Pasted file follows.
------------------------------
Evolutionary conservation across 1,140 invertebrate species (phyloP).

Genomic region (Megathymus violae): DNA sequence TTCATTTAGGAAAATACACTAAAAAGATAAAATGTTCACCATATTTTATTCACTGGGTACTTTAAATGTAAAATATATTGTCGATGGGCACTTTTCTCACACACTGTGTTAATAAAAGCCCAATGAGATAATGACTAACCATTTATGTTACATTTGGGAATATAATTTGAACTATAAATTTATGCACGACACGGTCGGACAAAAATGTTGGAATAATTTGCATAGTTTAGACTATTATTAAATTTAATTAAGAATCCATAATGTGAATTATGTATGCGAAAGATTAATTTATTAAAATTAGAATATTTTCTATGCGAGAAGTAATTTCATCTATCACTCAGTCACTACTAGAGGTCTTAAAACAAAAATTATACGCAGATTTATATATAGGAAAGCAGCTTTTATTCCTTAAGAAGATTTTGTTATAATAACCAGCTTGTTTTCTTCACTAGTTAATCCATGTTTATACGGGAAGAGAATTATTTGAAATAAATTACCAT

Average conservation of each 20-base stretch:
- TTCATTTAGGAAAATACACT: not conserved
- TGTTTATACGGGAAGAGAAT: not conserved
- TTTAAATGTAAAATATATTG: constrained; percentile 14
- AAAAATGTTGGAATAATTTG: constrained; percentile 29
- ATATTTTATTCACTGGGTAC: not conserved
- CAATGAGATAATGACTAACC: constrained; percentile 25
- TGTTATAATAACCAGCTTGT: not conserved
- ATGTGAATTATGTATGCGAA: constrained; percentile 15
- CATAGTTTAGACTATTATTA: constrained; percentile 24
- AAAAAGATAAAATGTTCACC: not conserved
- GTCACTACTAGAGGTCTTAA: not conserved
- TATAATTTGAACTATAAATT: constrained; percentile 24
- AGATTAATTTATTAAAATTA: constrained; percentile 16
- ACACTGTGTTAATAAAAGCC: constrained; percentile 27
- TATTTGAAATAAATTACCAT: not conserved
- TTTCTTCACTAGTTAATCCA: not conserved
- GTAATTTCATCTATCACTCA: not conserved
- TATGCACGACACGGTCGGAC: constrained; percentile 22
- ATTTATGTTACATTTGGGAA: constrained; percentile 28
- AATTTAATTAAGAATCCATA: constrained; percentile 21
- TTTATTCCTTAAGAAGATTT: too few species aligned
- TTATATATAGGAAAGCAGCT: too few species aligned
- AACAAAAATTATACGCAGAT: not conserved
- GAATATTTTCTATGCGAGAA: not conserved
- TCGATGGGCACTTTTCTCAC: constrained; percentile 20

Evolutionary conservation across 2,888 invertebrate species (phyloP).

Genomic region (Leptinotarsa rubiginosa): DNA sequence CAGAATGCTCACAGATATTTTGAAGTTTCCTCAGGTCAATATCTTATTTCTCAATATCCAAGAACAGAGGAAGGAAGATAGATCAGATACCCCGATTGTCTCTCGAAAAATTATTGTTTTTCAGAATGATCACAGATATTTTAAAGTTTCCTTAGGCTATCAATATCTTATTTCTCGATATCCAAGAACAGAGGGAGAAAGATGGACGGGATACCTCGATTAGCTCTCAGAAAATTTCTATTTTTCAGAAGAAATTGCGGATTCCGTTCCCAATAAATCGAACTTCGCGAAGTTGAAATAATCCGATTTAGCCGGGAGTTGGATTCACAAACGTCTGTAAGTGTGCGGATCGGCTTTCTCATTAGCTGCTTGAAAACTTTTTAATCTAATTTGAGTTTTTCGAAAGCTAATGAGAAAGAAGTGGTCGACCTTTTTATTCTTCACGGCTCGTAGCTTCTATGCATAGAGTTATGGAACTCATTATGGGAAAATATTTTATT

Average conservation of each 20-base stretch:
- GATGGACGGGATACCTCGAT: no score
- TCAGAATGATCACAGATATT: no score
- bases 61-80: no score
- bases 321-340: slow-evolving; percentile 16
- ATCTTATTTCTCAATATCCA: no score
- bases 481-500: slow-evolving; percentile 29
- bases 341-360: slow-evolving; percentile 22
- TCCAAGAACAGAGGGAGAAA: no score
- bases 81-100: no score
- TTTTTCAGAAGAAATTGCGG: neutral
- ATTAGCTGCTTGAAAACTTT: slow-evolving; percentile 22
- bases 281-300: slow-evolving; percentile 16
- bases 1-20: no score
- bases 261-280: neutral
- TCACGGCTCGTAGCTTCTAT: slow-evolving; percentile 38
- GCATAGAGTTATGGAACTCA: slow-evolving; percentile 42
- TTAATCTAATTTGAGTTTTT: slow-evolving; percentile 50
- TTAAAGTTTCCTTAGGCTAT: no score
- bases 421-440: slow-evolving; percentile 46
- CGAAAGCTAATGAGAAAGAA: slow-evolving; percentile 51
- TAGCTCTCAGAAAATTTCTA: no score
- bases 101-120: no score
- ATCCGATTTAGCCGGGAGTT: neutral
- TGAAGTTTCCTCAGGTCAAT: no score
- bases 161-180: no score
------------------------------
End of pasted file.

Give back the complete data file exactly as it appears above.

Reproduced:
Evolutionary conservation across 1,140 invertebrate species (phyloP).

Genomic region (Megathymus violae): DNA sequence TTCATTTAGGAAAATACACTAAAAAGATAAAATGTTCACCATATTTTATTCACTGGGTACTTTAAATGTAAAATATATTGTCGATGGGCACTTTTCTCACACACTGTGTTAATAAAAGCCCAATGAGATAATGACTAACCATTTATGTTACATTTGGGAATATAATTTGAACTATAAATTTATGCACGACACGGTCGGACAAAAATGTTGGAATAATTTGCATAGTTTAGACTATTATTAAATTTAATTAAGAATCCATAATGTGAATTATGTATGCGAAAGATTAATTTATTAAAATTAGAATATTTTCTATGCGAGAAGTAATTTCATCTATCACTCAGTCACTACTAGAGGTCTTAAAACAAAAATTATACGCAGATTTATATATAGGAAAGCAGCTTTTATTCCTTAAGAAGATTTTGTTATAATAACCAGCTTGTTTTCTTCACTAGTTAATCCATGTTTATACGGGAAGAGAATTATTTGAAATAAATTACCAT

Average conservation of each 20-base stretch:
- TTCATTTAGGAAAATACACT: not conserved
- TGTTTATACGGGAAGAGAAT: not conserved
- TTTAAATGTAAAATATATTG: constrained; percentile 14
- AAAAATGTTGGAATAATTTG: constrained; percentile 29
- ATATTTTATTCACTGGGTAC: not conserved
- CAATGAGATAATGACTAACC: constrained; percentile 25
- TGTTATAATAACCAGCTTGT: not conserved
- ATGTGAATTATGTATGCGAA: constrained; percentile 15
- CATAGTTTAGACTATTATTA: constrained; percentile 24
- AAAAAGATAAAATGTTCACC: not conserved
- GTCACTACTAGAGGTCTTAA: not conserved
- TATAATTTGAACTATAAATT: constrained; percentile 24
- AGATTAATTTATTAAAATTA: constrained; percentile 16
- ACACTGTGTTAATAAAAGCC: constrained; percentile 27
- TATTTGAAATAAATTACCAT: not conserved
- TTTCTTCACTAGTTAATCCA: not conserved
- GTAATTTCATCTATCACTCA: not conserved
- TATGCACGACACGGTCGGAC: constrained; percentile 22
- ATTTATGTTACATTTGGGAA: constrained; percentile 28
- AATTTAATTAAGAATCCATA: constrained; percentile 21
- TTTATTCCTTAAGAAGATTT: too few species aligned
- TTATATATAGGAAAGCAGCT: too few species aligned
- AACAAAAATTATACGCAGAT: not conserved
- GAATATTTTCTATGCGAGAA: not conserved
- TCGATGGGCACTTTTCTCAC: constrained; percentile 20

Evolutionary conservation across 2,888 invertebrate species (phyloP).

Genomic region (Leptinotarsa rubiginosa): DNA sequence CAGAATGCTCACAGATATTTTGAAGTTTCCTCAGGTCAATATCTTATTTCTCAATATCCAAGAACAGAGGAAGGAAGATAGATCAGATACCCCGATTGTCTCTCGAAAAATTATTGTTTTTCAGAATGATCACAGATATTTTAAAGTTTCCTTAGGCTATCAATATCTTATTTCTCGATATCCAAGAACAGAGGGAGAAAGATGGACGGGATACCTCGATTAGCTCTCAGAAAATTTCTATTTTTCAGAAGAAATTGCGGATTCCGTTCCCAATAAATCGAACTTCGCGAAGTTGAAATAATCCGATTTAGCCGGGAGTTGGATTCACAAACGTCTGTAAGTGTGCGGATCGGCTTTCTCATTAGCTGCTTGAAAACTTTTTAATCTAATTTGAGTTTTTCGAAAGCTAATGAGAAAGAAGTGGTCGACCTTTTTATTCTTCACGGCTCGTAGCTTCTATGCATAGAGTTATGGAACTCATTATGGGAAAATATTTTATT

Average conservation of each 20-base stretch:
- GATGGACGGGATACCTCGAT: no score
- TCAGAATGATCACAGATATT: no score
- bases 61-80: no score
- bases 321-340: slow-evolving; percentile 16
- ATCTTATTTCTCAATATCCA: no score
- bases 481-500: slow-evolving; percentile 29
- bases 341-360: slow-evolving; percentile 22
- TCCAAGAACAGAGGGAGAAA: no score
- bases 81-100: no score
- TTTTTCAGAAGAAATTGCGG: neutral
- ATTAGCTGCTTGAAAACTTT: slow-evolving; percentile 22
- bases 281-300: slow-evolving; percentile 16
- bases 1-20: no score
- bases 261-280: neutral
- TCACGGCTCGTAGCTTCTAT: slow-evolving; percentile 38
- GCATAGAGTTATGGAACTCA: slow-evolving; percentile 42
- TTAATCTAATTTGAGTTTTT: slow-evolving; percentile 50
- TTAAAGTTTCCTTAGGCTAT: no score
- bases 421-440: slow-evolving; percentile 46
- CGAAAGCTAATGAGAAAGAA: slow-evolving; percentile 51
- TAGCTCTCAGAAAATTTCTA: no score
- bases 101-120: no score
- ATCCGATTTAGCCGGGAGTT: neutral
- TGAAGTTTCCTCAGGTCAAT: no score
- bases 161-180: no score